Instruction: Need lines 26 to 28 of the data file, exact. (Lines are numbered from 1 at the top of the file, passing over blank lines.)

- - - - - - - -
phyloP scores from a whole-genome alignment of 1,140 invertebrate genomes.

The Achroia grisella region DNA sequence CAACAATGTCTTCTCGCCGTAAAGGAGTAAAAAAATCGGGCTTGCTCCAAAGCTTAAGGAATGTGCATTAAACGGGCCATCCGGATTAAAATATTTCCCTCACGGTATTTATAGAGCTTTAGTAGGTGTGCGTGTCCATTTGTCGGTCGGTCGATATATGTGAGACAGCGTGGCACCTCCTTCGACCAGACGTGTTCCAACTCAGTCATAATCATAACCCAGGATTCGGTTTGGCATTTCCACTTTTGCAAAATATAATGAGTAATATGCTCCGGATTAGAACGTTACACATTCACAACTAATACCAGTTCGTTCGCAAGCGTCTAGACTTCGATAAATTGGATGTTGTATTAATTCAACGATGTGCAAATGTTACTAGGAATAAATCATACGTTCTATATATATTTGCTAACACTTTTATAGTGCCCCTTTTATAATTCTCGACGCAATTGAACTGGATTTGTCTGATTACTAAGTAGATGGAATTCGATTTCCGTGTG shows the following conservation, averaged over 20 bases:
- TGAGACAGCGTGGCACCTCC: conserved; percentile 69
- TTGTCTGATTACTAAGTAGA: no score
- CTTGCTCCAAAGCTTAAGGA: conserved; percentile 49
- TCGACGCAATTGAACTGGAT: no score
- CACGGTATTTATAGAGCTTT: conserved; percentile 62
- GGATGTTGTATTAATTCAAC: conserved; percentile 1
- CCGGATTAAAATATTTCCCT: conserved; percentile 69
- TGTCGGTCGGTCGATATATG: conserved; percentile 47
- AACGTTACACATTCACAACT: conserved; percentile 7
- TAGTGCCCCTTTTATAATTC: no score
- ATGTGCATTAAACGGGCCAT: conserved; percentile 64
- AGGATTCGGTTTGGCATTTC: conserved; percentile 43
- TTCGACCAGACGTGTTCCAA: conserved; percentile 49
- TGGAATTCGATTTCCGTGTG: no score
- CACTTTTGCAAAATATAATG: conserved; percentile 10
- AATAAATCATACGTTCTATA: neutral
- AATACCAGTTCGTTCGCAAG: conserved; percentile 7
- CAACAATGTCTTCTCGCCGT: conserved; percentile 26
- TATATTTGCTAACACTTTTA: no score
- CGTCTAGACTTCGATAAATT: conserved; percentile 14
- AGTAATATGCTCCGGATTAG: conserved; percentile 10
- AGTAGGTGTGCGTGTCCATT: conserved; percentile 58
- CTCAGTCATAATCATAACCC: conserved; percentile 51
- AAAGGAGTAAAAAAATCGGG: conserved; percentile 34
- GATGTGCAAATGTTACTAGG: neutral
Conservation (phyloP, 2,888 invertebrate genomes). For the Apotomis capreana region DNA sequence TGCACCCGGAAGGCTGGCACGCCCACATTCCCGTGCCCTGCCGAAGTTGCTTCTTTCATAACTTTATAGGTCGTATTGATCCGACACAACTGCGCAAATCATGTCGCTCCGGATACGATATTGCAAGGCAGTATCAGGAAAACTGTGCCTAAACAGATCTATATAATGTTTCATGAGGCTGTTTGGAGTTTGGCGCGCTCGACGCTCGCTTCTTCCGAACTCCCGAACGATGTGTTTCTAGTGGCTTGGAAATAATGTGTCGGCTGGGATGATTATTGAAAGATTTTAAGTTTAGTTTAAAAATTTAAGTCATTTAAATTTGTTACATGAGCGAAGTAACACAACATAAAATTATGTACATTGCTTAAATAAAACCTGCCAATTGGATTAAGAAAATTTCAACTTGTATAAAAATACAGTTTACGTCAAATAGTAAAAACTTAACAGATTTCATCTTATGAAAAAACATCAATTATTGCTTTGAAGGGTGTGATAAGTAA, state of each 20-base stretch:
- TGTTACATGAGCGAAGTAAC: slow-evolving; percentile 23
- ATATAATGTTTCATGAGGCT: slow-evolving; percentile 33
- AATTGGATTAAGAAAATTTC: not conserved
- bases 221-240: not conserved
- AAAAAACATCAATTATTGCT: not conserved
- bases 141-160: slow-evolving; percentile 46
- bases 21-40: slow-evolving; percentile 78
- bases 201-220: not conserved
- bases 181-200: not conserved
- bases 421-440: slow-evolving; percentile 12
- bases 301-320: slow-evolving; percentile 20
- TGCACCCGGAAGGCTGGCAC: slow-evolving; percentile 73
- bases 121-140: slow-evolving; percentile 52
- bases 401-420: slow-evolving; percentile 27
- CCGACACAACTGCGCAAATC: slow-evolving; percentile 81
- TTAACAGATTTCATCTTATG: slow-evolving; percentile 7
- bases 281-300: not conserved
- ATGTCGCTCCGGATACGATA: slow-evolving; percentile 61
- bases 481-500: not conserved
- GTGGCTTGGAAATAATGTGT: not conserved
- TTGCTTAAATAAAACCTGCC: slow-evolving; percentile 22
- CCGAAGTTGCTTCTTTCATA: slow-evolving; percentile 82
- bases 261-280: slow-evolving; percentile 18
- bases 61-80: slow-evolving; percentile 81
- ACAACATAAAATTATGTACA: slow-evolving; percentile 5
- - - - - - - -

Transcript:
- AAAGGAGTAAAAAAATCGGG: conserved; percentile 34
- GATGTGCAAATGTTACTAGG: neutral
Conservation (phyloP, 2,888 invertebrate genomes). For the Apotomis capreana region DNA sequence TGCACCCGGAAGGCTGGCACGCCCACATTCCCGTGCCCTGCCGAAGTTGCTTCTTTCATAACTTTATAGGTCGTATTGATCCGACACAACTGCGCAAATCATGTCGCTCCGGATACGATATTGCAAGGCAGTATCAGGAAAACTGTGCCTAAACAGATCTATATAATGTTTCATGAGGCTGTTTGGAGTTTGGCGCGCTCGACGCTCGCTTCTTCCGAACTCCCGAACGATGTGTTTCTAGTGGCTTGGAAATAATGTGTCGGCTGGGATGATTATTGAAAGATTTTAAGTTTAGTTTAAAAATTTAAGTCATTTAAATTTGTTACATGAGCGAAGTAACACAACATAAAATTATGTACATTGCTTAAATAAAACCTGCCAATTGGATTAAGAAAATTTCAACTTGTATAAAAATACAGTTTACGTCAAATAGTAAAAACTTAACAGATTTCATCTTATGAAAAAACATCAATTATTGCTTTGAAGGGTGTGATAAGTAA, state of each 20-base stretch: